Composer: Brett Dean; libretto by Matthew Jocelyn
The Lyric, Theatre Royal Plymouth
On 01 December 2017
Review by Karen Bussell
Glyndebourne’s autumn tour fields its Hamlet as the triple-bill wild card—and it certainly is wild. And tragical, historical and comical (if not so pastoral).
Premièred in June in the Festival, Hamlet is a fascinating collaboration between composer Brett Dean, librettist Matthew Jocelyn, director Neil Armfield and Glyndebourne’s former musical director Vladimir Jurowski who bounced ideas and devices between them to create a quite thrilling ‘theatre of sound’.
Let’s get it out there at the outset: I really do not understand or appreciate dissonance (just how do they learn the parts?) but that does not hijack the fabulousness of this piece.
I took little from Dean’s score save for the complex layers, interesting melding of voices and the dynamic soundscape created by placement of musicians and voices, and use of percussion, electronics and household items. Conductor Duncan Ward keeps tight control in-the-round with foil flapping and plastic bottles crackling in balconies, stones clinking from above and the superb chorus leaving the stage to infiltrate the pit and auditorium.
Jocelyn plays fast and loose with Shakespeare’s words.
Drawing from both Quartos and the First Folio, he arranges and rearranges, reassigns and repeats to wring poetry and rhythm for a refreshing, vibrant—slightly different—tale of the rotten state of Denmark. Fortinbras is missing, bumbling Rosencrantz and Guildenstern (countertenors Rupert Enticknap and James Hall) stay put to bring continuing light relief and to add to the body count in the final carnage while Polonius (tenor Jeffrey Lloyd-Roberts) is nasty and conniving. The Players construct the "to be or not to be" monologue and Ophelia appropriates lines from her father and more.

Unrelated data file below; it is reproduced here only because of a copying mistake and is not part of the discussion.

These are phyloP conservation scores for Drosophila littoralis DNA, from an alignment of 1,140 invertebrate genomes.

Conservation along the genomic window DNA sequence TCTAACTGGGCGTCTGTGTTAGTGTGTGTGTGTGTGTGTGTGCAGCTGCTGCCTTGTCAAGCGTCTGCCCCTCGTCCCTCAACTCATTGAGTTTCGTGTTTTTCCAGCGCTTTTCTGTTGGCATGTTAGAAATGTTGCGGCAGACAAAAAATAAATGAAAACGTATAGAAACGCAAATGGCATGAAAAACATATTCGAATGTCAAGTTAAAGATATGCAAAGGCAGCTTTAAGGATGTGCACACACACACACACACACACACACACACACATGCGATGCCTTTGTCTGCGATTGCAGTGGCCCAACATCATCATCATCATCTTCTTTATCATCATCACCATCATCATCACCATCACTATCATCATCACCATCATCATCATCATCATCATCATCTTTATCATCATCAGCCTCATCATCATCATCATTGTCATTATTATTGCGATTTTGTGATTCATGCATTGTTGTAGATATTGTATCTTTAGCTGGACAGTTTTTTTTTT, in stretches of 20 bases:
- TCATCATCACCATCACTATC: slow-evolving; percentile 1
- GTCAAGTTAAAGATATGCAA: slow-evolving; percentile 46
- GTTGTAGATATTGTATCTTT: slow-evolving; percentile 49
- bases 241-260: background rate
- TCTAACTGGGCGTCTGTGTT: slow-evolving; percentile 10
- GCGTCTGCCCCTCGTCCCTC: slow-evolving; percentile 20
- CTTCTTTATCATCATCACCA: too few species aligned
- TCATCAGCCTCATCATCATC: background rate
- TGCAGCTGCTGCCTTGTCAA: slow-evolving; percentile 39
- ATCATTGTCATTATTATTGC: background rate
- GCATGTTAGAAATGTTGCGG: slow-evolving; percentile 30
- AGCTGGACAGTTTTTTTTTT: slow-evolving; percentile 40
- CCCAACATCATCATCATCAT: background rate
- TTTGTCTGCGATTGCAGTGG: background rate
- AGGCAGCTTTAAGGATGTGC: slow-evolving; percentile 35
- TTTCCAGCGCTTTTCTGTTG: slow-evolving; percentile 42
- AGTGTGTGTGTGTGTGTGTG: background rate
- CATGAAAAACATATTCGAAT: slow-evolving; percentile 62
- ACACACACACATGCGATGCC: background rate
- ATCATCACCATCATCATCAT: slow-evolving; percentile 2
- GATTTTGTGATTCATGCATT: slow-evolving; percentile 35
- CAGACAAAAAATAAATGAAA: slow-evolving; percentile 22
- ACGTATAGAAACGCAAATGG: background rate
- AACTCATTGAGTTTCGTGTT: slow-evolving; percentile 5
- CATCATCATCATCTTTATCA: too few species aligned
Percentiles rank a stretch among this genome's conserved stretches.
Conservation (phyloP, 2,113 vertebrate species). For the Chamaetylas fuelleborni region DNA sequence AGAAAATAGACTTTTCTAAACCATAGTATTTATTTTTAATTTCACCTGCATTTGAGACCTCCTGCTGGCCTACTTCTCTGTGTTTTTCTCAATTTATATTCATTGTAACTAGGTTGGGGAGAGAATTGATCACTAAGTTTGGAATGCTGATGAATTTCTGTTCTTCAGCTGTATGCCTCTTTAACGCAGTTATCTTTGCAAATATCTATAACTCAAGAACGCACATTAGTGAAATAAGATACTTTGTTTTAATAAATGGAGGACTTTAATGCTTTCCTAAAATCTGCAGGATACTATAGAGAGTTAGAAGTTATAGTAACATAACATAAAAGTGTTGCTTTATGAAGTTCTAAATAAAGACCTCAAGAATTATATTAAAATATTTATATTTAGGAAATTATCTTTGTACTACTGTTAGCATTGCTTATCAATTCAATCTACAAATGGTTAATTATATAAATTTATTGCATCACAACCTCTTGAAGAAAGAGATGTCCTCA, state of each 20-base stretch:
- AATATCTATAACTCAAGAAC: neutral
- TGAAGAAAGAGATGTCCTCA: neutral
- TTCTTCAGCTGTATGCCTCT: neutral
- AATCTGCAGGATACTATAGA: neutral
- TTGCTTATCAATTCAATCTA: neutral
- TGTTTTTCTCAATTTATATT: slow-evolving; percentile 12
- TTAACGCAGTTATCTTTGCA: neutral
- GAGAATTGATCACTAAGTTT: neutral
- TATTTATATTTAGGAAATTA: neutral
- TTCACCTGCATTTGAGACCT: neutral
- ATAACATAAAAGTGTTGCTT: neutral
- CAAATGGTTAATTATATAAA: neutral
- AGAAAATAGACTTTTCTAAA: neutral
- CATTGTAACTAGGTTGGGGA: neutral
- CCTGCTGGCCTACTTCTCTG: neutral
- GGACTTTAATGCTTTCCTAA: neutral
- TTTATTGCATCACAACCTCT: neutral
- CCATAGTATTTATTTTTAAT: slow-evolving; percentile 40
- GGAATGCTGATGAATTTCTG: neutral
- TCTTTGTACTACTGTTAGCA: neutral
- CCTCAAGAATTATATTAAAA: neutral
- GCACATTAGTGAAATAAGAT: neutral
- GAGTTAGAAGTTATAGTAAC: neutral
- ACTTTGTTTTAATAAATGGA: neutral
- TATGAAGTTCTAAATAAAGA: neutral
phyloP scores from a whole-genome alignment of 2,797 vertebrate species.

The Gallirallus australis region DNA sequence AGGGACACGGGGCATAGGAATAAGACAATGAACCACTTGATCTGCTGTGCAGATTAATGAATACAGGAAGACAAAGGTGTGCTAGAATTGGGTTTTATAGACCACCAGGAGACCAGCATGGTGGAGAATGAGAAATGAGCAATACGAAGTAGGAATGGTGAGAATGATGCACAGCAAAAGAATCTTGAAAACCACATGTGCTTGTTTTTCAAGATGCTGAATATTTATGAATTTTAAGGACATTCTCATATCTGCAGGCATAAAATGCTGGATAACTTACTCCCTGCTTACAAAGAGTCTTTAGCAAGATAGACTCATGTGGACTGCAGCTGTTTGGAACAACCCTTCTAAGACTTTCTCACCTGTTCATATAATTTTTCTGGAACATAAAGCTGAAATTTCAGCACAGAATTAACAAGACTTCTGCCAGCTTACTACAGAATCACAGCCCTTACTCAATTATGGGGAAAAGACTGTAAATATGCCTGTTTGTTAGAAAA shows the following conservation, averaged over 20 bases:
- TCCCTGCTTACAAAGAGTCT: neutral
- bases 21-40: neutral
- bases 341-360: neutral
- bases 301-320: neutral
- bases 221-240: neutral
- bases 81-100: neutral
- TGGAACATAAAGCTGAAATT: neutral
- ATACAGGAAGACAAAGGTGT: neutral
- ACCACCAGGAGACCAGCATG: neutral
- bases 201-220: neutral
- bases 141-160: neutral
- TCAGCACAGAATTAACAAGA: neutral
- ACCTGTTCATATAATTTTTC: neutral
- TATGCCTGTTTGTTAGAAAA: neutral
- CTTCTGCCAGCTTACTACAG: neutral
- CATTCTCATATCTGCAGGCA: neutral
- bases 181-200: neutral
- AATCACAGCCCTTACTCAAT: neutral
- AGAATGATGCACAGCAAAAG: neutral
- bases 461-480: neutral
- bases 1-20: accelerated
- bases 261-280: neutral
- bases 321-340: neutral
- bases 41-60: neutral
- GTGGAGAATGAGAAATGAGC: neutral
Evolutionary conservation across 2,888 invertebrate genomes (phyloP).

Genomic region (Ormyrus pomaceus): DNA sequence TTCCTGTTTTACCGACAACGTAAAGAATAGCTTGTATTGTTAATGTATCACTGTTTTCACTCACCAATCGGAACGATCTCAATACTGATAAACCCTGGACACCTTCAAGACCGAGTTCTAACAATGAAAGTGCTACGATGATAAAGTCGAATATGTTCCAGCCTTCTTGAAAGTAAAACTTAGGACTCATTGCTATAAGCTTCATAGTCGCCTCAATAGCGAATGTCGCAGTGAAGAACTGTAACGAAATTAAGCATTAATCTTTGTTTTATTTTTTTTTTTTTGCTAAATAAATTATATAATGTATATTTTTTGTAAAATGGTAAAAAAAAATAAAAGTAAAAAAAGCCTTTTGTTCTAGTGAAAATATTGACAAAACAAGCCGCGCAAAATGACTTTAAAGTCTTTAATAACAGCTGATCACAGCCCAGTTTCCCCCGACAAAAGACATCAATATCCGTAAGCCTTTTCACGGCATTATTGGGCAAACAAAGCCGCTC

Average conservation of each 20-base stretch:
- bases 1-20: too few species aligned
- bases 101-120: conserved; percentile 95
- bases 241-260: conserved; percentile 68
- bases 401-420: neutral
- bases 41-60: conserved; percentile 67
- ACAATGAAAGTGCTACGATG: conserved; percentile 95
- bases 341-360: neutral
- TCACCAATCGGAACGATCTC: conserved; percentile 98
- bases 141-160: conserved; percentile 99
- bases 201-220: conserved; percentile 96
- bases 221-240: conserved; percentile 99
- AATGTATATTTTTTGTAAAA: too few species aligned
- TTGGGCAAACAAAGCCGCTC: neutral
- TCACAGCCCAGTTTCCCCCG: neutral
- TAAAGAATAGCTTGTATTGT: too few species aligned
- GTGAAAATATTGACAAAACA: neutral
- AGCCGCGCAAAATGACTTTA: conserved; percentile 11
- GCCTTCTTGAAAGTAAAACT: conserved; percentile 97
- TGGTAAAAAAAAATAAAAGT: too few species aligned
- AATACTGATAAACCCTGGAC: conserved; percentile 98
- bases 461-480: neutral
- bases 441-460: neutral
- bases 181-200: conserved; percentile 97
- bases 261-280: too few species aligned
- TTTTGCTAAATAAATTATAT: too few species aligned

Despite losing his soliloquies and so depth of character, an intense David Butt Philip commands and convinces as the troubled Prince, his beautiful mellow tenor stretching the emotional fabric of Hamlet’s mind with whispering, clacking and quacking disturbing his sanity.
Soprano Jennifer France is a compelling Ophelia. An innocent green girl indeed, her believable (but a tad too long) descent to madness is offset by effortless soaring notes, string harmonies and much chattering.
Brian Bannatyne-Scott’s bass is brought to thrill as Player 1, comic Gravedigger and the dishevelled, beer-bellied Ghost shuffling about in his dusty vest—rather aiding understanding of why Gertrude (mezzo Louise Winter) leapt swiftly into wedlock with the suave Claudius (baritone William Dazeley)—while baritone Gavan Ring is a sweet, fresh-faced Horatio.
A special nod goes to Patrick Terry who stepped up to sing Rosencrantz from the side of the stage to cover for Enticknap’s throat infection.
Alice Babidge clads Hamlet in dark overcoat and drainpipes to contrast the pastel 19th century slinky dresses and formal dinner jackets. All are bewilderingly white-faced somewhat fading into Ralph Myers’s elegant, light and bright court and starkly luminous in the darkness of below stairs and out in the cemetery.
Despite the long (nearly two hours) first act and dissonant score, Dean has created a keeper and a fascinating watch: a tremendous and brave rendering of a classic.